History of Taylor County, Iowa: from the earliest historic times to 1910 by  Frank E. Crosson. Chicago, The S.J. Clarke Publishing Co. 1910
(biographicals transcribed by Linda Kestner: lfkestner3@msn.com)
Page 605
W. H. Pfander is a successful farmer of Marshall township, owning two hundred and seventeen acres on section 6, where he makes his home, and he likewise has an adjoining farm of one hundred nine and a half acres.  He was born near Clarinda, in Page county, Iowa, April 27, 1866, a son of A. Pfander, who was born in Lancaster county, Pennsylvania, of German parentage.  The family removed from the Keystone State to Butler county, Ohio, and still later they located in Montgomery county, that state.  Subsequently they removed to Preble county, Ohio, and it was on a farm there that A. Pfander was reared to manhood.  His father was a wagonmaker by trade and in addition to farming he followed his trade, being assisted in the shop by his son.  The latter was married in Darke county, Ohio, to Miss Elizabeth A. Colville, who was born in the Buckeye State.  He then took his bride to Page county and homesteaded one hundred and sixty acres of land near Clarinda, when that present enterprising city contained but one house.  He improved his farm with a good country residence, built two barns and other outbuildings and made it a valuable property.  They reared their family on the farm on which they spent many years.  Mr. Pfander is now living retired in Clarinda, at the age of seventy-six years but his wife is deceased, her death occurring October 4, 1905.
W. H. Pfander was reared on the home farm in Page county and acquired his education in the schools near by.  He was married August 25, 1887, in Page county to Miss Ollie E. Cree, who was born in Henry county, Illinois, but was reared and educated in Page county, to which place her parents removed during her childhood.  She is a sister of D. R. Cree, whose sketch appears elsewhere in this volume.
Following his marriage W. H. Pfander resided on the home farm, operating a portion of the father's property, and he also farmed eighty acres near by, which he owned.  After a year, he removed to his father-in-law's farm, which he operated for two years, and then bought twenty acres adjoining his eighty-acre tract, the former being improved with good buildings.  Taking up his residence thereon he gave his attention to its cultivation and also operated eighty acres which he rented.  In 1903 he sold his land in Page county and bought his present farm of two hundred and seventeen acres on section 6, Marshall township, Taylor county, and he likewise owns another tract of one hundred nine and a half acres in this county.  He has added to and remodeled the house, (page 606) which is surrounded by a well kept lawn and a neat iron fence, and an amply supply of water is furnished for household purposes by a good system of waterworks, and the water is also piped to various parts of the farm for the stock.  A good orchard is also found on the place and Mr. Pfander has set out a nice grove of ash and maple trees.  He carries on general farming and raises stock on an extensive scale, keeping hogs and sheep.  He also has an imported Percheron stallion for breeding purposes.  In all his business affairs he is methodical and systematic and his labors are bringing him good results.  His wife owns a two-thirds interest in one hundred and twenty acres in Marshall township.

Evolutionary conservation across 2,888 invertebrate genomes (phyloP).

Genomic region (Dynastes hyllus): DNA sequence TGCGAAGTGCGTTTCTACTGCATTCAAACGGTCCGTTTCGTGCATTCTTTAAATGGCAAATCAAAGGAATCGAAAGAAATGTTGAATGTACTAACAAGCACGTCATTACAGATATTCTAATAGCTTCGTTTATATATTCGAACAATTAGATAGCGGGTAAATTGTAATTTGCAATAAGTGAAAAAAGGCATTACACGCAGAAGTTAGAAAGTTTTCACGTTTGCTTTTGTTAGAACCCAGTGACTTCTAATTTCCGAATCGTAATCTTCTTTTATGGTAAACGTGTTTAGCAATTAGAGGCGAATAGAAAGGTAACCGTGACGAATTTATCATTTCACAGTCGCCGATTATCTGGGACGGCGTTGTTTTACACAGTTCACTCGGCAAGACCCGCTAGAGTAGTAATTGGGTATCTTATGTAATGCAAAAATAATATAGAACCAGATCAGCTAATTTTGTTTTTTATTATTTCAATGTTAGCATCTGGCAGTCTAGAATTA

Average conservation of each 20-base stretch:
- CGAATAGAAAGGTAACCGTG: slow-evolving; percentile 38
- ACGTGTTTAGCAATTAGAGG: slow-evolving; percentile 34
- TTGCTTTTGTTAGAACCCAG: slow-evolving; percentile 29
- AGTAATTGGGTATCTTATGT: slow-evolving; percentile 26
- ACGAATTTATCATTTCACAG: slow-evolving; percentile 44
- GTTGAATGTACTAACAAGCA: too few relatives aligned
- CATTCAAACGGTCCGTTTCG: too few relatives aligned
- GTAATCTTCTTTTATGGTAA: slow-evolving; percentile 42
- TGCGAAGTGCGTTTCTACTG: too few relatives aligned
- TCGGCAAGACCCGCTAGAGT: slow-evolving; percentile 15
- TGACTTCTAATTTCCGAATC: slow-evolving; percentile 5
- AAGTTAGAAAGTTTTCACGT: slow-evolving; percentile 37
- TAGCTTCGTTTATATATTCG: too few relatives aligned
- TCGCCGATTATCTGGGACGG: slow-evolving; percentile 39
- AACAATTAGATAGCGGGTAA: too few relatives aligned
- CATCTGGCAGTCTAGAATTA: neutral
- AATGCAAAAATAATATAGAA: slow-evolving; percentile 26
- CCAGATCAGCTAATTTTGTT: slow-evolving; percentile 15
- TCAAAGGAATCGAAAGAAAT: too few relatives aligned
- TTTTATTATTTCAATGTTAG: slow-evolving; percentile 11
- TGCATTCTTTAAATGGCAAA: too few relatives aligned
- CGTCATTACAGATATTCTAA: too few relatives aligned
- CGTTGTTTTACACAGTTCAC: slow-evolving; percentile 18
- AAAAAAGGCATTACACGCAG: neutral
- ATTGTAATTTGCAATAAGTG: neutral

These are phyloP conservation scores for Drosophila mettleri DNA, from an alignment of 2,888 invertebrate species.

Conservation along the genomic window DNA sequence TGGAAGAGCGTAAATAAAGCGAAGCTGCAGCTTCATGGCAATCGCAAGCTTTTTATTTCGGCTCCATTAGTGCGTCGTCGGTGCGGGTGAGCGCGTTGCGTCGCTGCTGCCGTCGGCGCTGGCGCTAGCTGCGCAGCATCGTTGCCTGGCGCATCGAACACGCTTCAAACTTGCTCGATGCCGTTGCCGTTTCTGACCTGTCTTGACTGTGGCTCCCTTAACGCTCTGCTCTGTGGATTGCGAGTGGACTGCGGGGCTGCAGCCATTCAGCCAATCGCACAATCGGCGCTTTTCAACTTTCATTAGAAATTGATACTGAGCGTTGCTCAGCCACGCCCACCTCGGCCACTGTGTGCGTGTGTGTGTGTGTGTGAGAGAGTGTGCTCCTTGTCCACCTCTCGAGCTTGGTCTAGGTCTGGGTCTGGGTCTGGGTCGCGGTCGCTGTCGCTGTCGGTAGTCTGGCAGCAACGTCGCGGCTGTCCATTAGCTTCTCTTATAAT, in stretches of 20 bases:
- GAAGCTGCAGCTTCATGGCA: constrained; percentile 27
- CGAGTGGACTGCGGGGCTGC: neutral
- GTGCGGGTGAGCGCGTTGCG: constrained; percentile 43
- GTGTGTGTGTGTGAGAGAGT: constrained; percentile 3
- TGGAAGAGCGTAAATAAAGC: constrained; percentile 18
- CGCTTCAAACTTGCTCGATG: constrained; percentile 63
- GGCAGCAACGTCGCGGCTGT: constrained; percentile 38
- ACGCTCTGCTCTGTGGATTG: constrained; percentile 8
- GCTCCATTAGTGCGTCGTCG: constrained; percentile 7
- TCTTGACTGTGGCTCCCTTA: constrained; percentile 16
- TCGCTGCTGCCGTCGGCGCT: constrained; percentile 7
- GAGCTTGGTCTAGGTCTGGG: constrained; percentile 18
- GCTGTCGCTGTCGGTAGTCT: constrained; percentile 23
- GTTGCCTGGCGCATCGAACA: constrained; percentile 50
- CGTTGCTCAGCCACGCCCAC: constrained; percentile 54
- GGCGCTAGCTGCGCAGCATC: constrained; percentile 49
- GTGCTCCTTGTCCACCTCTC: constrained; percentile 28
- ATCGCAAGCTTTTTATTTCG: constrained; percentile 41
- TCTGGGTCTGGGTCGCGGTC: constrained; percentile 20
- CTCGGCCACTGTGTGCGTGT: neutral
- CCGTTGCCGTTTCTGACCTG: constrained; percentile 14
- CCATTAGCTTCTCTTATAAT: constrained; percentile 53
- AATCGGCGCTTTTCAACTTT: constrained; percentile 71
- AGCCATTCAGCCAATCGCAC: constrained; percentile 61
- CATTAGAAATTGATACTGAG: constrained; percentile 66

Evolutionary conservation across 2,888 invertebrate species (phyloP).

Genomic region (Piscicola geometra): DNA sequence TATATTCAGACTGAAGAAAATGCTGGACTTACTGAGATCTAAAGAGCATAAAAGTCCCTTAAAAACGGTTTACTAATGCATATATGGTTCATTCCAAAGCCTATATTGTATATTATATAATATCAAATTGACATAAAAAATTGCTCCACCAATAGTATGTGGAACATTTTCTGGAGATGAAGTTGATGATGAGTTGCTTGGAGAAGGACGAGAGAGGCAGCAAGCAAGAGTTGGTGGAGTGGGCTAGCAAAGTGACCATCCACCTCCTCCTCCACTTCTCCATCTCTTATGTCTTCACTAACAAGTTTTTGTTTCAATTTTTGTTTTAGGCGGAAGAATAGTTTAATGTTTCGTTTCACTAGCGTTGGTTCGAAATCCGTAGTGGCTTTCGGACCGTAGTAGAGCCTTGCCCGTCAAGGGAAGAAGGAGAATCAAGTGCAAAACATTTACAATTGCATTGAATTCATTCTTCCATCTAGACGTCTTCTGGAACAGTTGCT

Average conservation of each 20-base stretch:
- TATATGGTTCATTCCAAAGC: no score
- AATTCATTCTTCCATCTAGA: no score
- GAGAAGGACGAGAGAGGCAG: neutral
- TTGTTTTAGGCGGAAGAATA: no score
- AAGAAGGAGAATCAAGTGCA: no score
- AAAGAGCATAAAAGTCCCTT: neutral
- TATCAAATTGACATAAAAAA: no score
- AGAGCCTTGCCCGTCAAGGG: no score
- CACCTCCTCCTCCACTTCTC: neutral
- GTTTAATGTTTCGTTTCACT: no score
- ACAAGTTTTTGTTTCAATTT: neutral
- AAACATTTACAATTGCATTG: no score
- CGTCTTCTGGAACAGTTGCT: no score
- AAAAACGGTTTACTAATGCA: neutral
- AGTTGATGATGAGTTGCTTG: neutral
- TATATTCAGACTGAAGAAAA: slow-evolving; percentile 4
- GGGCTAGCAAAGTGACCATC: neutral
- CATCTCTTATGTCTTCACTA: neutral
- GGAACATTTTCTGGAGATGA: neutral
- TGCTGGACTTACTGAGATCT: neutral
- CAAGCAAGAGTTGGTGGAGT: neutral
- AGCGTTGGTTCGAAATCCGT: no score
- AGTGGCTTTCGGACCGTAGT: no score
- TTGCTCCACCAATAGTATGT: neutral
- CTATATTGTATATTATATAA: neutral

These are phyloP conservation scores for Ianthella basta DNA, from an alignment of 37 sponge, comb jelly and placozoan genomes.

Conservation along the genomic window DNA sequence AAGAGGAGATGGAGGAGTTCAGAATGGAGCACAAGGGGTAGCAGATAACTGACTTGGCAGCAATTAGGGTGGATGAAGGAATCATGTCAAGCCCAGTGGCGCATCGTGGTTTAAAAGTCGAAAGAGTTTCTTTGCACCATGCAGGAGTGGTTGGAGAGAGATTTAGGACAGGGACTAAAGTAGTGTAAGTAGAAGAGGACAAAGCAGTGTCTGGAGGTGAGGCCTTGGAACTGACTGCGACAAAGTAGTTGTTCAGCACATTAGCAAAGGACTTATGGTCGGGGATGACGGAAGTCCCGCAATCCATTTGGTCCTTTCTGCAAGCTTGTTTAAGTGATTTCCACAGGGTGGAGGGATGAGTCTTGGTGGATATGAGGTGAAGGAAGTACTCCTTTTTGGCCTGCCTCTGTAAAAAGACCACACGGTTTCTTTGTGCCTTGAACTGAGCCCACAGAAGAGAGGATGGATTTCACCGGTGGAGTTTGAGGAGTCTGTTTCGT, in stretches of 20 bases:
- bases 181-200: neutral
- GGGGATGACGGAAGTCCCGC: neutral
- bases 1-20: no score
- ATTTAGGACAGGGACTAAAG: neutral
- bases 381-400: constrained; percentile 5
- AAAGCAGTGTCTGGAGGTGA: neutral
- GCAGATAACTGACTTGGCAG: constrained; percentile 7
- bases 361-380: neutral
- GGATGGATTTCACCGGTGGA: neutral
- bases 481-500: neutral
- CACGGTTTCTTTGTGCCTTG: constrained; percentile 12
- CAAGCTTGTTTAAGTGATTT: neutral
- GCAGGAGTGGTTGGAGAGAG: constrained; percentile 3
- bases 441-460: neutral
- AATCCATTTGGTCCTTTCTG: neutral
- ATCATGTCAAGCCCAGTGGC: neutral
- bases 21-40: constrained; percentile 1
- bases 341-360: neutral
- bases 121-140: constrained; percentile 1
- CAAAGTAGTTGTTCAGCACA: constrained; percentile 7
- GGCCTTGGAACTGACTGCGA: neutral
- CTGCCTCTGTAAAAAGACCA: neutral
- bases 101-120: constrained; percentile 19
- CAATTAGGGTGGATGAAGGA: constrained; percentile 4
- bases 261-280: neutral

Unto Mr. and Mrs. Pfander have been born three sons and five daughters, namely: Rilla A., who is a young lady at home; Ira D., who assists his father on the farm; Grace E.; Hattie V.; Cloyd W.; Eula Myrtle; Zenith L.; and Burl J.
Politically Mr. Pfander is identified with the republican party and is serving as a member of the school board.  While still a resident of Page county he served as a school director also.  He and his wife belong to the United Brethren church in Page county.  Mr. Pfander is a hard-working man, who manages his business affairs in an able manner and the success which he is now enjoying is well merited.
Page 441
Elvon Pierce is a farmer and stock raiser of Jackson township, busily occupied with the duties devolving upon him in connection with the cultivation of a farm of one hundred and twenty-five acres which he owns on section 6.  He also cultivates one hundred and twenty acres adjoining this place and his life is one of unremitting diligence and thrift.  His farm is situated about four miles from Bedford and its equipment is in accord with the ideas that concern progressive and modern agricultural life.